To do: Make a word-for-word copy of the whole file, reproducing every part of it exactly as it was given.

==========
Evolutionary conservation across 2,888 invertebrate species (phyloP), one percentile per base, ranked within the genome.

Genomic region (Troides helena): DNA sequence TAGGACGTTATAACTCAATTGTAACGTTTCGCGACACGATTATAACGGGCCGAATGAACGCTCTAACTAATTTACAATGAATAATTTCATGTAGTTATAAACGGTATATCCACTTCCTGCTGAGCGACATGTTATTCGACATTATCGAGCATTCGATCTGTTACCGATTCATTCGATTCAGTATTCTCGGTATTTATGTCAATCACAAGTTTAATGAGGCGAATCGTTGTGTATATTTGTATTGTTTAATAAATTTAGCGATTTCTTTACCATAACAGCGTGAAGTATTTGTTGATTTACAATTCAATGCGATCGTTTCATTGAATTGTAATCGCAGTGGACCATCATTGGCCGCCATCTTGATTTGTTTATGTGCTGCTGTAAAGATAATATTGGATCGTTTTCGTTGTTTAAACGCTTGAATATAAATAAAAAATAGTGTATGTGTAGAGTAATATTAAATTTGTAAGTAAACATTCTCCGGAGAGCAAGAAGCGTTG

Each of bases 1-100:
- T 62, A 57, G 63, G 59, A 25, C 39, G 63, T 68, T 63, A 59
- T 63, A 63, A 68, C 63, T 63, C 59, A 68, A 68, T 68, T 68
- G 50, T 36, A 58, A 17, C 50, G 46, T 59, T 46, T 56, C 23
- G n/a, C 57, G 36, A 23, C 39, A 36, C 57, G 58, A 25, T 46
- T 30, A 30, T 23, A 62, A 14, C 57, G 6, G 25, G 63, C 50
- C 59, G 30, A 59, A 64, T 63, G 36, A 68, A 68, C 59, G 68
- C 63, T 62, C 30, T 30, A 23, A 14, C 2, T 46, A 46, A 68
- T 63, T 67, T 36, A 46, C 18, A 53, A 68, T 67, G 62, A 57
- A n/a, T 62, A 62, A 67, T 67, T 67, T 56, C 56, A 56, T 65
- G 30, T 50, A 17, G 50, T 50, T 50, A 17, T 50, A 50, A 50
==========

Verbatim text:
Evolutionary conservation across 2,888 invertebrate species (phyloP), one percentile per base, ranked within the genome.

Genomic region (Troides helena): DNA sequence TAGGACGTTATAACTCAATTGTAACGTTTCGCGACACGATTATAACGGGCCGAATGAACGCTCTAACTAATTTACAATGAATAATTTCATGTAGTTATAAACGGTATATCCACTTCCTGCTGAGCGACATGTTATTCGACATTATCGAGCATTCGATCTGTTACCGATTCATTCGATTCAGTATTCTCGGTATTTATGTCAATCACAAGTTTAATGAGGCGAATCGTTGTGTATATTTGTATTGTTTAATAAATTTAGCGATTTCTTTACCATAACAGCGTGAAGTATTTGTTGATTTACAATTCAATGCGATCGTTTCATTGAATTGTAATCGCAGTGGACCATCATTGGCCGCCATCTTGATTTGTTTATGTGCTGCTGTAAAGATAATATTGGATCGTTTTCGTTGTTTAAACGCTTGAATATAAATAAAAAATAGTGTATGTGTAGAGTAATATTAAATTTGTAAGTAAACATTCTCCGGAGAGCAAGAAGCGTTG

Each of bases 1-100:
- T 62, A 57, G 63, G 59, A 25, C 39, G 63, T 68, T 63, A 59
- T 63, A 63, A 68, C 63, T 63, C 59, A 68, A 68, T 68, T 68
- G 50, T 36, A 58, A 17, C 50, G 46, T 59, T 46, T 56, C 23
- G n/a, C 57, G 36, A 23, C 39, A 36, C 57, G 58, A 25, T 46
- T 30, A 30, T 23, A 62, A 14, C 57, G 6, G 25, G 63, C 50
- C 59, G 30, A 59, A 64, T 63, G 36, A 68, A 68, C 59, G 68
- C 63, T 62, C 30, T 30, A 23, A 14, C 2, T 46, A 46, A 68
- T 63, T 67, T 36, A 46, C 18, A 53, A 68, T 67, G 62, A 57
- A n/a, T 62, A 62, A 67, T 67, T 67, T 56, C 56, A 56, T 65
- G 30, T 50, A 17, G 50, T 50, T 50, A 17, T 50, A 50, A 50